In 1984, Fedak joined Sanford C. Bernstein & Co., which was then a smallish firm with 200 employees and $1.8 billion under management. (For more on the Bernstein story, see Philanthropy, Fall 2010.) Fedak prospered as an investment manager at Bernstein. In 2007, she was included in Fortune’s list of the 25 highest-paid women in business. “All along the line, I’ve loved to work, to be judged on the basis of my own merits,” Fedak says. “In the investment business, you get a report card every day. You see how your portfolio performed against the markets.” When Fedak retired to an emeritus role at the end of 2010, Alliance Bernstein had 4,500 employees and nearly $500 billion under management.
Fedak sees capitalism through the lens of her experience at Bernstein. At its best, the free market produces a “virtuous cycle,” but it has to be rooted in trust and the rule of law. “Trust and predictability are everything.” She leans forward to make her point. “Capitalism is based upon the idea that, implicitly or explicitly, you’re making contracts with people all day long, and if you can’t trust that the laws in place will prevail and that the other person is going to fulfill their side of the bargain, well, then no transactions are going to take place.”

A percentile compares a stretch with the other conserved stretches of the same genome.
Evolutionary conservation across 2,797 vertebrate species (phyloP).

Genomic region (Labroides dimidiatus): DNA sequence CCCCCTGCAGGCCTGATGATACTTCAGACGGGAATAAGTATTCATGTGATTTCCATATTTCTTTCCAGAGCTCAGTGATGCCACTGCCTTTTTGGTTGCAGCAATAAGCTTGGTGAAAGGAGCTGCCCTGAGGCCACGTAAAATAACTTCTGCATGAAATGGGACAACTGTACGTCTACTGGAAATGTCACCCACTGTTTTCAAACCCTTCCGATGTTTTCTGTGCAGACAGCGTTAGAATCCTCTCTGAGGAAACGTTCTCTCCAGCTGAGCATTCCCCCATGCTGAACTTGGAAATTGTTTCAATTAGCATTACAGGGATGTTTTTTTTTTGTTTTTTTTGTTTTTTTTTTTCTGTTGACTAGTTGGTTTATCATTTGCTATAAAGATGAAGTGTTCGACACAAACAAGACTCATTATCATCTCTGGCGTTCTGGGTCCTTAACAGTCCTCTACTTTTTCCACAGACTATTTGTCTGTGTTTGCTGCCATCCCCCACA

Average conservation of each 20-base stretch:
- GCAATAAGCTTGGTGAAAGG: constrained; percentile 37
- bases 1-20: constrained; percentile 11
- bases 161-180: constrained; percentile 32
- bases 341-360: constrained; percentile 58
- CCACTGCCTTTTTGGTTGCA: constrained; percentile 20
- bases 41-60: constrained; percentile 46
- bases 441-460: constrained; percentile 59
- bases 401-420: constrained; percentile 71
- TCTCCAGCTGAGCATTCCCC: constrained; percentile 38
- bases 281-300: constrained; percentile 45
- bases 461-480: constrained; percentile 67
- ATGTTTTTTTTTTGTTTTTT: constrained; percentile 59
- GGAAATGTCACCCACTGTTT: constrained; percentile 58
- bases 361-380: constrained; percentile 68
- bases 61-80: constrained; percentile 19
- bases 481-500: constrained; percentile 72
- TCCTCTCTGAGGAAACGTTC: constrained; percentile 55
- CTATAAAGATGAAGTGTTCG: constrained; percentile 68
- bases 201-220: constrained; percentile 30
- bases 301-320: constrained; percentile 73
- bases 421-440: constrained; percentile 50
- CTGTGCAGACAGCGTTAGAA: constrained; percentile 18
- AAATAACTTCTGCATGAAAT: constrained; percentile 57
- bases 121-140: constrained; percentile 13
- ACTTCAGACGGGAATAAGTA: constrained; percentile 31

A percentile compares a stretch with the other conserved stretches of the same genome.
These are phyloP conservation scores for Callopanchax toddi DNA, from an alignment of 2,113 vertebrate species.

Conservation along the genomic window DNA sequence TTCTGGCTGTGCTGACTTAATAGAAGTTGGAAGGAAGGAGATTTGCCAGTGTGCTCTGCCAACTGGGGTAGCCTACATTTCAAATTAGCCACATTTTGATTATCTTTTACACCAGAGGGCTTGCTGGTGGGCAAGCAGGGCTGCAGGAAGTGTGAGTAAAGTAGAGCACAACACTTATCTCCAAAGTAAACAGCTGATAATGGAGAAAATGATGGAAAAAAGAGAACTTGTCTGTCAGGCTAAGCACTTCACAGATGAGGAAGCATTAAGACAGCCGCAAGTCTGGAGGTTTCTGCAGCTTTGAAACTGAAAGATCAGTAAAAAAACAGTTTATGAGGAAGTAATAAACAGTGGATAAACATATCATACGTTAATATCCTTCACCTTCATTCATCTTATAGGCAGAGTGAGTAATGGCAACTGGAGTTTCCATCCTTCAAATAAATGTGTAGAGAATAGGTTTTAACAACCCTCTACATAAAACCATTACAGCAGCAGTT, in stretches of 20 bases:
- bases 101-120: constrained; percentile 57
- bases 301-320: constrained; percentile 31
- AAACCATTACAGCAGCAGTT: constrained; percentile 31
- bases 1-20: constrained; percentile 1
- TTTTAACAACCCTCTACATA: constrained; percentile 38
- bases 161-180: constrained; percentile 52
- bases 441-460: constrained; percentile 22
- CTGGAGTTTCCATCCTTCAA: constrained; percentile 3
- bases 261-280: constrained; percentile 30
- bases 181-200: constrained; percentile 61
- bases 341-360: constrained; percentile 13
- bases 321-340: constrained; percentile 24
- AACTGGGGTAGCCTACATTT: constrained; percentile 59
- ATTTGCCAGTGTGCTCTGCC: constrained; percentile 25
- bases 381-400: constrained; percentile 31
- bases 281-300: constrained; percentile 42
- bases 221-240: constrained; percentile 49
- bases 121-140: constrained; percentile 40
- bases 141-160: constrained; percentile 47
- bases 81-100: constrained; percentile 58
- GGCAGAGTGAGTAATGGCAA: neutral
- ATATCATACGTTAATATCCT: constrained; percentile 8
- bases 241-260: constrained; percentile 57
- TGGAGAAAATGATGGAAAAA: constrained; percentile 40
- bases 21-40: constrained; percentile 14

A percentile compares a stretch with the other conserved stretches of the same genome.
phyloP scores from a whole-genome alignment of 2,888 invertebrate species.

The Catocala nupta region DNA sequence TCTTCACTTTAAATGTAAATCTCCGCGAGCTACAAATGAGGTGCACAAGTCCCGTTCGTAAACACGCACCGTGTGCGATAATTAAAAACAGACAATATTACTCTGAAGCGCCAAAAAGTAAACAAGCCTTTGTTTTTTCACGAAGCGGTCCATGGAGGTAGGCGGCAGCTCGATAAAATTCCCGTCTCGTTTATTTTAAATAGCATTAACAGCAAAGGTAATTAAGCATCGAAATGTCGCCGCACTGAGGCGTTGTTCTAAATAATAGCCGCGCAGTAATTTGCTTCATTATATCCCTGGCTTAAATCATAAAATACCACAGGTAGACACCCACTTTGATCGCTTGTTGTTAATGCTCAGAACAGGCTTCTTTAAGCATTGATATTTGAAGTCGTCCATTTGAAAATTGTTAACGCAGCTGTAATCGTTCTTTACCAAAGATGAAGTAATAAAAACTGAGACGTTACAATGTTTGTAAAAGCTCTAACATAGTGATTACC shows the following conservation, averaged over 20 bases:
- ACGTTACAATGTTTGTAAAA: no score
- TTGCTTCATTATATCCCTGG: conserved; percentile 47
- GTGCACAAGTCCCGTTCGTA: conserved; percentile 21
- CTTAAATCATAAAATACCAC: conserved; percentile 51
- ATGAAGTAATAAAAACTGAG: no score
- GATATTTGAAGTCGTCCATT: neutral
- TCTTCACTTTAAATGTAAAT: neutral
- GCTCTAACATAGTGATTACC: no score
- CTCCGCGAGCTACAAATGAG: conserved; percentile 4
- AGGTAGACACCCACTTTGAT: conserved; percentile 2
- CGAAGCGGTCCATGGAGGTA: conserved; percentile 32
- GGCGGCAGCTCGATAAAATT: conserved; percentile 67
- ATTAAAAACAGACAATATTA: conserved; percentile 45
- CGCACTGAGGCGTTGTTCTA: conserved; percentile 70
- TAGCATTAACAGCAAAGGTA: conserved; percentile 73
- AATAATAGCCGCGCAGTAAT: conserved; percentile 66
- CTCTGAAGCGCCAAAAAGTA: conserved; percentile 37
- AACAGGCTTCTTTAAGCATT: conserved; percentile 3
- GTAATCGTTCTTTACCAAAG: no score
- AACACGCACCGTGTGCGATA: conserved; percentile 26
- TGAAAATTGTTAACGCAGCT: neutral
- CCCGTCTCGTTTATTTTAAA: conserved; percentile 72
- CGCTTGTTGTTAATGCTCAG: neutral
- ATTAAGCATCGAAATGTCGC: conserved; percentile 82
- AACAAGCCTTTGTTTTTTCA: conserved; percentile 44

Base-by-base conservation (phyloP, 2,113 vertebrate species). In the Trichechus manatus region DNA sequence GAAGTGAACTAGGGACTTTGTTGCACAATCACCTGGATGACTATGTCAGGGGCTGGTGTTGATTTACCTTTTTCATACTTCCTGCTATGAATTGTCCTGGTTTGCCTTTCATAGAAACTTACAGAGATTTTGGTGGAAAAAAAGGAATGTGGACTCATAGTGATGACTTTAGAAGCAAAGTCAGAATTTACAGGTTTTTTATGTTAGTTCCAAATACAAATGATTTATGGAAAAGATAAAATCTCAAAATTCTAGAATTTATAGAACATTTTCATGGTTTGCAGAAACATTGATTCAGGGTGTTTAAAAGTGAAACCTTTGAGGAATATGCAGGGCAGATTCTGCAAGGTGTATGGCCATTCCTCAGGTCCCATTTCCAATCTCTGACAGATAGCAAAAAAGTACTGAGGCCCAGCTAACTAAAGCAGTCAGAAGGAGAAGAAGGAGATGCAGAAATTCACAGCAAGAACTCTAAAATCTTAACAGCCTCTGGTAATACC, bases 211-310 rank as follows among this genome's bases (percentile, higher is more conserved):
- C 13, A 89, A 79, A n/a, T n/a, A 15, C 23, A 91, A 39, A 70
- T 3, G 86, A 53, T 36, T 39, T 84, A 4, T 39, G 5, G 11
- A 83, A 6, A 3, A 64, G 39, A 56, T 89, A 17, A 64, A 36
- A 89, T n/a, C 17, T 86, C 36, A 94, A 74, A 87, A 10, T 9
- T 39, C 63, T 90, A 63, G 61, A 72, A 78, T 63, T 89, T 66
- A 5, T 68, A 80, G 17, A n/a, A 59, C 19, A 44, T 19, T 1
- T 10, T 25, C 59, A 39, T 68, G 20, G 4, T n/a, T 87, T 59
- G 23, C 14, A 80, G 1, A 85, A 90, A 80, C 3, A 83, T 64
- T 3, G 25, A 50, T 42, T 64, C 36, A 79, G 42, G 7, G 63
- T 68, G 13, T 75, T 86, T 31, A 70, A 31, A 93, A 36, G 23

And that is why Fedak is not so concerned about bubbles. “It’s human nature,” she explains, “and you don’t want to put so many obstacles in place that you eliminate them, because some very good things come out of bubbles. A lot of the technologies we have in 2011 were born out of seeds planted in the tech bubble of 1999.” What worry her are government intrusions that disrupt the virtuous cycle. She points to what happened in the Chrysler “bankruptcy,” when junior creditors (including politically favored employee unions) were moved ahead of senior debt holders in line to be paid. “This was one of the biggest catalysts for me in this project,” Fedak explains. “I walked in and said to our bond guys, ‘How do you value a bond today? How do you have any faith in your standing as a creditor?’ You need trust and you need predictability.”